Swiss Standard German

Swiss Standard German

Swiss Standard German is one out of four official languages in Switzerland, besides Romansh, French and Italian. It is a variety of Standard German, used in the German speaking part of Switzerland, mainly written, rather rarely spoken.

Spoken Swiss Standard German must not be confused with Swiss German, the Alemannic dialects that are the normal everyday language of all people in the German speaking part of Switzerland.

Standard German is a pluricentric language. In comparison with other local varieties of Standard German, Swiss Standard German has distinctive features in all linguistic domains: not only in phonology, but also in vocabulary, syntax, morphology and orthography. These characteristics of Swiss Standard German are called "helvetisms".

Written Swiss Standard German

Swiss Standard German is the official written language in the German-speaking part of Switzerland. It is used in all official publications (including all laws and regulations), in newspapers, printed notices and in most advertising. It is similar in most respects to the Standard German in Germany and Austria, although there are a few differences in spelling, most notably the replacing of the German ligature "ß" with "ss" and in some cases different words are used.

Examples of differences between Swiss Standard German and that used in Germany:
* "xxxx"strasse (name of a street) = "xxxx"straße in Germany.
* Tram = Straßenbahn (Germany).
* Billet = Fahrkarte (Germany) = Ticket (for bus/tram/train etc.).
* Führerausweis = Führerschein (Germany) = Driving Licence.

A Swiss keyboard has no "ß"-key, neither has it capital A-, O-, U-Umlaut keys ("Ä", "Ö", "Ü"). This dates back to mechanical typewriters that had the French diacritical marks letters on these keys to allow the Swiss to write French on a Swiss German QWERTZ keyboard (and vice versa). Thus a Swiss German VSM-Keyboard has an "ä"-key that prints an "à" (a-grave) when shifted [ [ Swiss Norm] , former VSM norm, SN 074021] . Accordingly, the Swiss are accustomed to names not being written with a starting capital umlaut, but instead with "Ae", "Oe" and "Ue", such as the Zurich suburb Oerlikon.The spelling differences may be noticed in German Wikipedia articles written about Switzerland or Swiss-related subjects.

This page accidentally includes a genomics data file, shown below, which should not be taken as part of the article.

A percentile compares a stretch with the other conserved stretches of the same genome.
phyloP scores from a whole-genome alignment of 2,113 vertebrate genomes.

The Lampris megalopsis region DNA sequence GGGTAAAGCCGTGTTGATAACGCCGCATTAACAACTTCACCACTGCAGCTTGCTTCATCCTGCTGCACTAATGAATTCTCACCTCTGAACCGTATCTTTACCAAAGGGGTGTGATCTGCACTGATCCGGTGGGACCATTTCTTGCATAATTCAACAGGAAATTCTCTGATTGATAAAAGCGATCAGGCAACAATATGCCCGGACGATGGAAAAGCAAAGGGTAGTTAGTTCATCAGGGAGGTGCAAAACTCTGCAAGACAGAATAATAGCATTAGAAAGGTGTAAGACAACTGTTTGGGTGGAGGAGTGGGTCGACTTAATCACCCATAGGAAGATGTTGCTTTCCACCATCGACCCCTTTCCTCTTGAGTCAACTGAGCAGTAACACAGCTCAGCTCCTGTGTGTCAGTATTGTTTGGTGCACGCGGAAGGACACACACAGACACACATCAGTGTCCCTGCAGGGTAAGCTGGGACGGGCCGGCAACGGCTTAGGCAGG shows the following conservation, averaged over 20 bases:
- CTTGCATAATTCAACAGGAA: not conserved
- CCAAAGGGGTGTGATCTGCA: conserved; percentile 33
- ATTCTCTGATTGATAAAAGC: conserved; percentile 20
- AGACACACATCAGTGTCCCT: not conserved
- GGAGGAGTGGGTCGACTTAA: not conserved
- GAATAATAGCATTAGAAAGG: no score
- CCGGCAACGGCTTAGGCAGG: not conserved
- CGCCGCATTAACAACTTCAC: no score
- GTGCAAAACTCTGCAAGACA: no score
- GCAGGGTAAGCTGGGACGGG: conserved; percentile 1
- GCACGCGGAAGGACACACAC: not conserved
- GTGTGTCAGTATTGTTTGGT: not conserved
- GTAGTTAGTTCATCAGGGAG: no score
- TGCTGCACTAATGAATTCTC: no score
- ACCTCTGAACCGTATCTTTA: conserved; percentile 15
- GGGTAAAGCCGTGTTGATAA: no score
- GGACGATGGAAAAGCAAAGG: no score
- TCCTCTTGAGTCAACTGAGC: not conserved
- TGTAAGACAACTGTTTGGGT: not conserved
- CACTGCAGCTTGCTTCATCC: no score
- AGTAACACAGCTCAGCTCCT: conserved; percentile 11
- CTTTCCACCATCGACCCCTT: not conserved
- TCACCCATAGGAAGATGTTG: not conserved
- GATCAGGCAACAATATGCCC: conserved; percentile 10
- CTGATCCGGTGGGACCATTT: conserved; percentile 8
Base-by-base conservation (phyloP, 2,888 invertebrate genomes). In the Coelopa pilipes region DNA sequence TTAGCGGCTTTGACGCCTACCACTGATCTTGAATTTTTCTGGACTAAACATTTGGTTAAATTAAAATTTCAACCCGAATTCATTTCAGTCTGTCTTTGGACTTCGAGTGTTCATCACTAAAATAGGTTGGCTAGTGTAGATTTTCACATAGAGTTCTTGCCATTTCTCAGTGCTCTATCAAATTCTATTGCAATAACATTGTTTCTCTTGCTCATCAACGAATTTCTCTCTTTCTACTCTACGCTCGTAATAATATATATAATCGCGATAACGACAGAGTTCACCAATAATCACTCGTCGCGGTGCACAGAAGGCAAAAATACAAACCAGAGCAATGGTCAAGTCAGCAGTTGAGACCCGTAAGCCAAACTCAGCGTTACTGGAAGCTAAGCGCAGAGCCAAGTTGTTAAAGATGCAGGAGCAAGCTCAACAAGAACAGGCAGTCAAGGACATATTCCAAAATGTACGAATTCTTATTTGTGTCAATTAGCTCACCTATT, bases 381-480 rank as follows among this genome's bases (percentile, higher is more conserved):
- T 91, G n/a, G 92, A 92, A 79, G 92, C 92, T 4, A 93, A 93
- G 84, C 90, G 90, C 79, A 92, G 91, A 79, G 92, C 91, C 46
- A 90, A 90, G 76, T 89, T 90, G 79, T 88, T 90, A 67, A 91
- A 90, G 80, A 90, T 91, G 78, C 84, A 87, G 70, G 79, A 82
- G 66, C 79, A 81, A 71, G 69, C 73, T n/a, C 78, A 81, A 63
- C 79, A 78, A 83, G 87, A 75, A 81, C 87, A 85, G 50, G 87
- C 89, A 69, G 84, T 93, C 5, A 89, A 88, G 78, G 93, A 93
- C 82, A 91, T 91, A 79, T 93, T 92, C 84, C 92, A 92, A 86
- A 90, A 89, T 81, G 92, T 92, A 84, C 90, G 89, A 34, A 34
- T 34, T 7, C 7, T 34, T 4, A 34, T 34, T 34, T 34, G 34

Even though the local dialects are occasionally written, their written usage is mostly restricted to informal situations such as private text messages, emails, letters or notes.

poken Swiss Standard German

The normal spoken language in the German-speaking part of Switzerland are the local dialects. Swiss Standard German is only spoken in very few specific situations, for instance in schools and universities (though during the breaks, the professors will speak dialect with their students); in news broadcast of the public broadcast services; in the parliaments of certain German-speaking kantons; in the national parliament (unless another official language of Switzerland is used); in loudspeaker announcements in public places such as railway stations etc. The situations when Swiss Standard German is spoken are characteristically formal and public, and they are situations where written communication is also important.

In informal situations, Swiss Standard German is only used with people who don't understand the dialects. Among each other, the German speaking Swiss use their respective Swiss German dialects, irrespective of social class, education or topic.

Unlike in other regions where High German varieties are spoken, there is no continuum between Swiss Standard German and the Swiss German dialects. The speakers speak either Swiss Standard German or Swiss German dialect, and they are conscious about this choice.


The concurrent usage of Swiss Standard German and Swiss German dialects has been called a typical case of diglossia. This claim has been debated, because the typical diglossia situation assumes that the standard variety has high prestige, whereas the informal variety has low prestige. In the German-speaking part of Switzerland, however, the Swiss German dialects don't have a low prestige. The situation is rather like in parts of Scotland and Northern Ireland, where Scottish English and Scots play similar roles.

Since Swiss Standard German is the usual written language and the Swiss German dialects are the usual spoken language, their interrelation has been called a "medial diglossia".